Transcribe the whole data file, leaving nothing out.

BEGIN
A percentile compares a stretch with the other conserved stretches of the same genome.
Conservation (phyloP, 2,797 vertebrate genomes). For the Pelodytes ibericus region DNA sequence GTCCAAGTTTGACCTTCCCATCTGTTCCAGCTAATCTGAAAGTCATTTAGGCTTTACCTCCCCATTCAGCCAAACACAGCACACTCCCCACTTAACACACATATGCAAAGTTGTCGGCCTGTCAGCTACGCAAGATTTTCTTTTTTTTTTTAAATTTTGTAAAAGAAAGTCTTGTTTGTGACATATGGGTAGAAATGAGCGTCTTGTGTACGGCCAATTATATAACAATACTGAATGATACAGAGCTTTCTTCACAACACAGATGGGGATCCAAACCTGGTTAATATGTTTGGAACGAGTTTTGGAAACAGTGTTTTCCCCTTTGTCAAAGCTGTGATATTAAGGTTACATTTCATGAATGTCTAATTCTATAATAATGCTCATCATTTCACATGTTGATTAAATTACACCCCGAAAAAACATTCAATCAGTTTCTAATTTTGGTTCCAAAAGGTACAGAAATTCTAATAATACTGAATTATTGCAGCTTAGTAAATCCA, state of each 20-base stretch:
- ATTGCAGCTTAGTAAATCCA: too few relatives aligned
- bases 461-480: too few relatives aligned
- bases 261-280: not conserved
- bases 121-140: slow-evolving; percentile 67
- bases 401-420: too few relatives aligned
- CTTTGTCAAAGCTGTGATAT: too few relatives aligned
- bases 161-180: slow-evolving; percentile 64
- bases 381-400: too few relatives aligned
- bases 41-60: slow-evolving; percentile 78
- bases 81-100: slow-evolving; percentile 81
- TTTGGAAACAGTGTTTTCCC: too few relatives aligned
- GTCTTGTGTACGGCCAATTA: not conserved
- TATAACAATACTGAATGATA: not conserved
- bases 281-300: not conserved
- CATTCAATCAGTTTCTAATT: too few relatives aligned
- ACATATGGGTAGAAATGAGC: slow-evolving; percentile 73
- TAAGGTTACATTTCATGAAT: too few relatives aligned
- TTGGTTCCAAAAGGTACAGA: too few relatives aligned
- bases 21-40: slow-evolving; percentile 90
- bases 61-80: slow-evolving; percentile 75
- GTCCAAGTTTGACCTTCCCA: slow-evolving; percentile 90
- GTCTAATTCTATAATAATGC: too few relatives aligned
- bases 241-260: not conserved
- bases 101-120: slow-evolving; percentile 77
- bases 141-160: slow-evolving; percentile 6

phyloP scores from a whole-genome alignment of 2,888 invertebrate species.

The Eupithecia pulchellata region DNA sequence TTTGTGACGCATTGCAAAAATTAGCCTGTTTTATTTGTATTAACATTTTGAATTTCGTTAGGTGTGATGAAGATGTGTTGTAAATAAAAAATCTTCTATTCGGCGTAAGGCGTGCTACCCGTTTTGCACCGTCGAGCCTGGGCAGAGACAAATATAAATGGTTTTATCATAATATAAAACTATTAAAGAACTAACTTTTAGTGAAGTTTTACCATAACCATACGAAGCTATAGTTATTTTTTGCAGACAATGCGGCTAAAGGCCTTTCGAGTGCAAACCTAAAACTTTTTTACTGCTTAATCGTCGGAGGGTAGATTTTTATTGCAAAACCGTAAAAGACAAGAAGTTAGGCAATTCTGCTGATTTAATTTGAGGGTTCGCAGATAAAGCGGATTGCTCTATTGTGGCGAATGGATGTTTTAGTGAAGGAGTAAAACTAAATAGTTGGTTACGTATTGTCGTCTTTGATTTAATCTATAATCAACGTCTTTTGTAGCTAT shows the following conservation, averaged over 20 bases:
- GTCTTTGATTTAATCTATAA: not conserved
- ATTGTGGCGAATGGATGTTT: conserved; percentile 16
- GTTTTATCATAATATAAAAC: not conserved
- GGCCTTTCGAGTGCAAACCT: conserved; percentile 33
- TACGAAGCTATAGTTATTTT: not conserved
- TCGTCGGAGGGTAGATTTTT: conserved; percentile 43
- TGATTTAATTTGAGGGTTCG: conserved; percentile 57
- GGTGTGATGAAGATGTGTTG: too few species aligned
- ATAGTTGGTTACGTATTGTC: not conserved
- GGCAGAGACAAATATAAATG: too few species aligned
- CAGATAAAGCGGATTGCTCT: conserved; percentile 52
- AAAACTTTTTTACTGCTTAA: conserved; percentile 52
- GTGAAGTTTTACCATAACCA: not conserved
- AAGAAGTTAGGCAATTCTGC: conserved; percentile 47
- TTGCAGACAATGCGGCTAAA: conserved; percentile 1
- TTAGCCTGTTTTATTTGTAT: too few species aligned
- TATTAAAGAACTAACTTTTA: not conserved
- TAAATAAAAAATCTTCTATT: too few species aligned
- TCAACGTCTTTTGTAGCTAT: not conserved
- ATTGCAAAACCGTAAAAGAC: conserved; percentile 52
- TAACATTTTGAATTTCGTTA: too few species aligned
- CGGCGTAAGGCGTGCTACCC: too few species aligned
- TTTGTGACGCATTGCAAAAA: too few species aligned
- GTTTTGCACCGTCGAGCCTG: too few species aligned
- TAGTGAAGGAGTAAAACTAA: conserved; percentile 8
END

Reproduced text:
A percentile compares a stretch with the other conserved stretches of the same genome.
Conservation (phyloP, 2,797 vertebrate genomes). For the Pelodytes ibericus region DNA sequence GTCCAAGTTTGACCTTCCCATCTGTTCCAGCTAATCTGAAAGTCATTTAGGCTTTACCTCCCCATTCAGCCAAACACAGCACACTCCCCACTTAACACACATATGCAAAGTTGTCGGCCTGTCAGCTACGCAAGATTTTCTTTTTTTTTTTAAATTTTGTAAAAGAAAGTCTTGTTTGTGACATATGGGTAGAAATGAGCGTCTTGTGTACGGCCAATTATATAACAATACTGAATGATACAGAGCTTTCTTCACAACACAGATGGGGATCCAAACCTGGTTAATATGTTTGGAACGAGTTTTGGAAACAGTGTTTTCCCCTTTGTCAAAGCTGTGATATTAAGGTTACATTTCATGAATGTCTAATTCTATAATAATGCTCATCATTTCACATGTTGATTAAATTACACCCCGAAAAAACATTCAATCAGTTTCTAATTTTGGTTCCAAAAGGTACAGAAATTCTAATAATACTGAATTATTGCAGCTTAGTAAATCCA, state of each 20-base stretch:
- ATTGCAGCTTAGTAAATCCA: too few relatives aligned
- bases 461-480: too few relatives aligned
- bases 261-280: not conserved
- bases 121-140: slow-evolving; percentile 67
- bases 401-420: too few relatives aligned
- CTTTGTCAAAGCTGTGATAT: too few relatives aligned
- bases 161-180: slow-evolving; percentile 64
- bases 381-400: too few relatives aligned
- bases 41-60: slow-evolving; percentile 78
- bases 81-100: slow-evolving; percentile 81
- TTTGGAAACAGTGTTTTCCC: too few relatives aligned
- GTCTTGTGTACGGCCAATTA: not conserved
- TATAACAATACTGAATGATA: not conserved
- bases 281-300: not conserved
- CATTCAATCAGTTTCTAATT: too few relatives aligned
- ACATATGGGTAGAAATGAGC: slow-evolving; percentile 73
- TAAGGTTACATTTCATGAAT: too few relatives aligned
- TTGGTTCCAAAAGGTACAGA: too few relatives aligned
- bases 21-40: slow-evolving; percentile 90
- bases 61-80: slow-evolving; percentile 75
- GTCCAAGTTTGACCTTCCCA: slow-evolving; percentile 90
- GTCTAATTCTATAATAATGC: too few relatives aligned
- bases 241-260: not conserved
- bases 101-120: slow-evolving; percentile 77
- bases 141-160: slow-evolving; percentile 6

phyloP scores from a whole-genome alignment of 2,888 invertebrate species.

The Eupithecia pulchellata region DNA sequence TTTGTGACGCATTGCAAAAATTAGCCTGTTTTATTTGTATTAACATTTTGAATTTCGTTAGGTGTGATGAAGATGTGTTGTAAATAAAAAATCTTCTATTCGGCGTAAGGCGTGCTACCCGTTTTGCACCGTCGAGCCTGGGCAGAGACAAATATAAATGGTTTTATCATAATATAAAACTATTAAAGAACTAACTTTTAGTGAAGTTTTACCATAACCATACGAAGCTATAGTTATTTTTTGCAGACAATGCGGCTAAAGGCCTTTCGAGTGCAAACCTAAAACTTTTTTACTGCTTAATCGTCGGAGGGTAGATTTTTATTGCAAAACCGTAAAAGACAAGAAGTTAGGCAATTCTGCTGATTTAATTTGAGGGTTCGCAGATAAAGCGGATTGCTCTATTGTGGCGAATGGATGTTTTAGTGAAGGAGTAAAACTAAATAGTTGGTTACGTATTGTCGTCTTTGATTTAATCTATAATCAACGTCTTTTGTAGCTAT shows the following conservation, averaged over 20 bases:
- GTCTTTGATTTAATCTATAA: not conserved
- ATTGTGGCGAATGGATGTTT: conserved; percentile 16
- GTTTTATCATAATATAAAAC: not conserved
- GGCCTTTCGAGTGCAAACCT: conserved; percentile 33
- TACGAAGCTATAGTTATTTT: not conserved
- TCGTCGGAGGGTAGATTTTT: conserved; percentile 43
- TGATTTAATTTGAGGGTTCG: conserved; percentile 57
- GGTGTGATGAAGATGTGTTG: too few species aligned
- ATAGTTGGTTACGTATTGTC: not conserved
- GGCAGAGACAAATATAAATG: too few species aligned
- CAGATAAAGCGGATTGCTCT: conserved; percentile 52
- AAAACTTTTTTACTGCTTAA: conserved; percentile 52
- GTGAAGTTTTACCATAACCA: not conserved
- AAGAAGTTAGGCAATTCTGC: conserved; percentile 47
- TTGCAGACAATGCGGCTAAA: conserved; percentile 1
- TTAGCCTGTTTTATTTGTAT: too few species aligned
- TATTAAAGAACTAACTTTTA: not conserved
- TAAATAAAAAATCTTCTATT: too few species aligned
- TCAACGTCTTTTGTAGCTAT: not conserved
- ATTGCAAAACCGTAAAAGAC: conserved; percentile 52
- TAACATTTTGAATTTCGTTA: too few species aligned
- CGGCGTAAGGCGTGCTACCC: too few species aligned
- TTTGTGACGCATTGCAAAAA: too few species aligned
- GTTTTGCACCGTCGAGCCTG: too few species aligned
- TAGTGAAGGAGTAAAACTAA: conserved; percentile 8